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A new twist in the Looney/HR leadership scandal: criminalizing workplace conflict — in one direction

A new twist in the Looney/HR leadership scandal: criminalizing workplace conflict — in one direction

Laquita Johnson-Looney told Lakeland police very clearly what she wanted at the end of her 20-minute interview on May 31, 2017, at Southwest Elementary School. She and teacher Juanita McCoy had been in a conflict for months, a conflict in which their principal told police they were equally hostile to each other. Johnson-Looney, a guidance counselor, wanted Juanita McCoy gone. “I do want to file charges [against McCoy],” said Johnson-Looney. “I do not want to return to this school knowing that this person is on campus.” Looney-Johnson got what she wanted. Without any School District HR investigation, the School District removed McCoy from the school that day, later transferred her to another school, and suspended her for five days based solely on the police report that emerged. A couple months after the event, based on the police report, the State Attorney’s Office prosecuted McCoy after Johnson-Looney reiterated that she wanted her prosecuted, the SAO told me. What was the crime Johnson-Looney accused McCoy of committing? An alleged push in the back as McCoy walked past her during a tense moment in the school’s front office on the morning of May 31. “I felt a firm hand on my back and I got pushed and I had to brace myself on the counter,” Looney-Johnson told police. “I could not believe she put her hands on me and pushed me.” McCoy denies she touched Johnson-Looney as she passed her. She says she was carrying materials for a meeting and could not have put her hands on Johnson-Looney. And on May 4th, 2018, almost a year after the incident, the State Attorney’s Office dropped all charges against McCoy as a trial loomed, citing “the facts and circumstances of this case.” There was no push A subsequent review of the audio statements taken by police show the only eyewitness to this event, other than Johnson-Looney and McCoy, told police she saw no push or force. This key eyewitness, who I’m not going to name for the sake of her privacy, was asked by the LPD officer, “was there any force?” “I don’t think so. I can’t really say. I just know that she definitely put her hands on her and scooted past her and said ‘excuse me’.” A subsequent line of questioning went like this: “Did you hear Mrs. Looney say ‘Ow’? “No ma’am.” “Did you see her get jarred forward or to the...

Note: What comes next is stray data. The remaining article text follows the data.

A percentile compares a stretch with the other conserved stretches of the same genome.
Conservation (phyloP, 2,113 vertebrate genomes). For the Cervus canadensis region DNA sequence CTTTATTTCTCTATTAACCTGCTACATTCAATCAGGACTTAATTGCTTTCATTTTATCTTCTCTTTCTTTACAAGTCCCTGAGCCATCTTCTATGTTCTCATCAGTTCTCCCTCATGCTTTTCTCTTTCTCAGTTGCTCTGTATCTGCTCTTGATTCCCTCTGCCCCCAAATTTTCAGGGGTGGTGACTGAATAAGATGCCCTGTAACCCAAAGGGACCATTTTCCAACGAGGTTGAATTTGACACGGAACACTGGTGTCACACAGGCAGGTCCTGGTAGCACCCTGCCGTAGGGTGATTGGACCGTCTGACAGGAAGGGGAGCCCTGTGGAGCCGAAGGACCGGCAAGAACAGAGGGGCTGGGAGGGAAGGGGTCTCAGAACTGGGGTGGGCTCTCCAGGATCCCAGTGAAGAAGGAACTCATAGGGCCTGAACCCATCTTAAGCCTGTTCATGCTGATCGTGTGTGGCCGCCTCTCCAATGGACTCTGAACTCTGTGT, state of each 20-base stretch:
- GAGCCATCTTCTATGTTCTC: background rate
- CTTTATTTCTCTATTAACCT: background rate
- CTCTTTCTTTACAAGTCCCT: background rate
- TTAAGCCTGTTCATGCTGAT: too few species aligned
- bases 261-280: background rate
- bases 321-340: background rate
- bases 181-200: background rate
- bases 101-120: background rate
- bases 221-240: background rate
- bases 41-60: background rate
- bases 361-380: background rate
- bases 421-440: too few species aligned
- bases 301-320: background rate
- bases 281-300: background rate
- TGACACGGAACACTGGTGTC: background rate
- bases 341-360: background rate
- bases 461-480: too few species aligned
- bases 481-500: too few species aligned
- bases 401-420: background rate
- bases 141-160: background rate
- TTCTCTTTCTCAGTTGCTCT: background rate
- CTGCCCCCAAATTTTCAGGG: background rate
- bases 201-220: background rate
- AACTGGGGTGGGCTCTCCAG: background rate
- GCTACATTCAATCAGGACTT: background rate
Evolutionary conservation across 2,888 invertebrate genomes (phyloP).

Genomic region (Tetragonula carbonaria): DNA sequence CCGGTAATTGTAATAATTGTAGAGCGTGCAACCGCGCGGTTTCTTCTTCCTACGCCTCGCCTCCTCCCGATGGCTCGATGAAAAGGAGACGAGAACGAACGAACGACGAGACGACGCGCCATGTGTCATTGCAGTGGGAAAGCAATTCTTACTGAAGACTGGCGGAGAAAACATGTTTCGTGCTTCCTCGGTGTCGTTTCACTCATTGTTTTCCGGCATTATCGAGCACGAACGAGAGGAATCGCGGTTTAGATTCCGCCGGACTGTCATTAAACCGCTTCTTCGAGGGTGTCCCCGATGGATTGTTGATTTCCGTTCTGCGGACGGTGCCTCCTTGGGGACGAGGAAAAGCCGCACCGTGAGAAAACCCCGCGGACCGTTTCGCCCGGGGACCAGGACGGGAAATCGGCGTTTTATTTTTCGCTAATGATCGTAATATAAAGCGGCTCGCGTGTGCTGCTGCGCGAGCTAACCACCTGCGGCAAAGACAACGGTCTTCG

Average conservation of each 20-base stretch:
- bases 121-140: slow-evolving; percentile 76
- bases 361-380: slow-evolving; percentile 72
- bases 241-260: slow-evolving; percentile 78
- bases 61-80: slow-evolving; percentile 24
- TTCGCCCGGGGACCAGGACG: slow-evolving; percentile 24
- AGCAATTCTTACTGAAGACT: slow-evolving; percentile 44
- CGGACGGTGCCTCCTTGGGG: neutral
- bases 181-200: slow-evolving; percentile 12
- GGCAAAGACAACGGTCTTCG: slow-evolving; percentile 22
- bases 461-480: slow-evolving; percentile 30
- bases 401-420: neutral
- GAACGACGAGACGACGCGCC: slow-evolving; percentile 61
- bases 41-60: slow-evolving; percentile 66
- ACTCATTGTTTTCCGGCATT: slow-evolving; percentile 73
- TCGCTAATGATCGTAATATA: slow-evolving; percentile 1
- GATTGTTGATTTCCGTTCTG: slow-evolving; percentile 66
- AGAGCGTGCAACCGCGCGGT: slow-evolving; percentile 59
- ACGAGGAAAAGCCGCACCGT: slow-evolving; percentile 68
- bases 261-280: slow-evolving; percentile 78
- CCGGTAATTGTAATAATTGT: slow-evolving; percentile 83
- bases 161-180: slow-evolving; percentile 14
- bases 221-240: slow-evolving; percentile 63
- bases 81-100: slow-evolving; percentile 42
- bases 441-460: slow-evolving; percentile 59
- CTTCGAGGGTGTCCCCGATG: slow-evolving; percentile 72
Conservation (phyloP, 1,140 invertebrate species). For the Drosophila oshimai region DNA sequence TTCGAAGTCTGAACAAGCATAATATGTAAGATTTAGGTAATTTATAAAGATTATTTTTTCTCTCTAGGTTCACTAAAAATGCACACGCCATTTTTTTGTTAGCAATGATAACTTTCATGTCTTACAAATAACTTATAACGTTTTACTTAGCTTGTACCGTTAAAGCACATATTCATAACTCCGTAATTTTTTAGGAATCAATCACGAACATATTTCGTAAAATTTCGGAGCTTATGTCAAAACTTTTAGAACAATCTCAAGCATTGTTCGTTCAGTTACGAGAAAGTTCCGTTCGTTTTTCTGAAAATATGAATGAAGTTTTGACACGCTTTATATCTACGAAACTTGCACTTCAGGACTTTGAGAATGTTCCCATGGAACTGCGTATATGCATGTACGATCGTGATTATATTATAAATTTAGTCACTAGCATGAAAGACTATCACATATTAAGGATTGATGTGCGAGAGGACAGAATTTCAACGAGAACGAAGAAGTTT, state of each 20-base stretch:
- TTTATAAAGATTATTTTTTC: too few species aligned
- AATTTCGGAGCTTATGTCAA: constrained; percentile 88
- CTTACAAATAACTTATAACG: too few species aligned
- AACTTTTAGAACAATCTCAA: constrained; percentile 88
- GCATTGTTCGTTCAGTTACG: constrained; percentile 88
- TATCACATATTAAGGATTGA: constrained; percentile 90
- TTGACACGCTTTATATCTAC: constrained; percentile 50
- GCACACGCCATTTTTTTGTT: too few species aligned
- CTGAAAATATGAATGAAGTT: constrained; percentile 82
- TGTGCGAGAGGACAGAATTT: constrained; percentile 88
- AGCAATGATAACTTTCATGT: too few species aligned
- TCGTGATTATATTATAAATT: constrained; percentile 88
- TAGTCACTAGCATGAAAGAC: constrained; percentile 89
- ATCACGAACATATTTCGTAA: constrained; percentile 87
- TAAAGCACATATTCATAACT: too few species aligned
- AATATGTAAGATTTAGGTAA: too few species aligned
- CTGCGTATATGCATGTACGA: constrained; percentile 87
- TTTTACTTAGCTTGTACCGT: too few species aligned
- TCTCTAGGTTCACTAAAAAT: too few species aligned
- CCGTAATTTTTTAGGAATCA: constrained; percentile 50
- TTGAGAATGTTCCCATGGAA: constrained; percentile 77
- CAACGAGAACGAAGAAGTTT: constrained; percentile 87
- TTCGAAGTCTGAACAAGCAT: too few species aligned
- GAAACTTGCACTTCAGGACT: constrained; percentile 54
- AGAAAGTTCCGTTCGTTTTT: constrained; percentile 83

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On education and teachers, Kelli Stargel and Richard Corcoran are (very bad) Democrats. Come see.

On education and teachers, Kelli Stargel and Richard Corcoran are (very bad) Democrats. Come see.

I’ve talked quite a bit about how Kelli Stargel and your state government used the equation below to fraudulently evaluate teachers and sabotage traditional zoned schools serving marginalized populations of kids.  It’s called VAM (value-added model or measure). It’s basically a school grade for teachers — and just as drenched in bad faith. But you may be surprised to learn that in deploying this anti-teacher weapon of chaos, Kelli Stargel was just being the good education Democrat that she actually is. Below you will find an excerpt from this article about VAM, written in 2010.  2010. Let me say that again: 2010. This excerpt and article should be equally uncomfortable for Republicans and Democrats to read. Education Obama is the worst Obama The fact is, VAM was a terrible Democratic idea championed by Barack Obama’s Department of Education and his Secretary of Education Arne Duncan. Race-to-the-Top, the disastrous successor to George W. Bush’s and Ted Kennedy’s disastrous No Child Left Behind, made VAM a national thing for a while. A short while. Education Obama is, by far, the worst Obama. I say that as someone who voted for him twice. I liked him very much on many other things. He also never embarrassed me as an American. But he was a conduit for elite, bipartisan, institutional policy on education. The fact that he and Jeb Bush agreed so often was sold as a lovely bit of national cooperation. Ask a teacher and test-stressed kids how all that good feeling worked out for them. [Usual disclaimer: I’m a No Party Affiliate. I describe myself as an anti-prohibition, pro-14th Amendment, moral conservative — with conservatism defined by honest human observation rather than religion. But most people call me liberal. I don’t care what most people call me. Call me whatever you want to.] VAM was quickly discredited by educators and statisticians alike and essentially abandoned by everybody else, right about the time Kelli Stargel and company started to think it was cool. Want to hurt teachers? Steal from Democrats I feel certain Florida’s education leaders thought it was cool because it was shown to fraudulently evaluate teachers in zoned neighborhood schools serving under-capitalized populations. It was a feature, not a bug. You cannot overstate their cynicism. You really can’t. Eventually, the disruption and fraud of VAM got out of hand. VAM discredited itself even in Florida, even among the Republican voters and...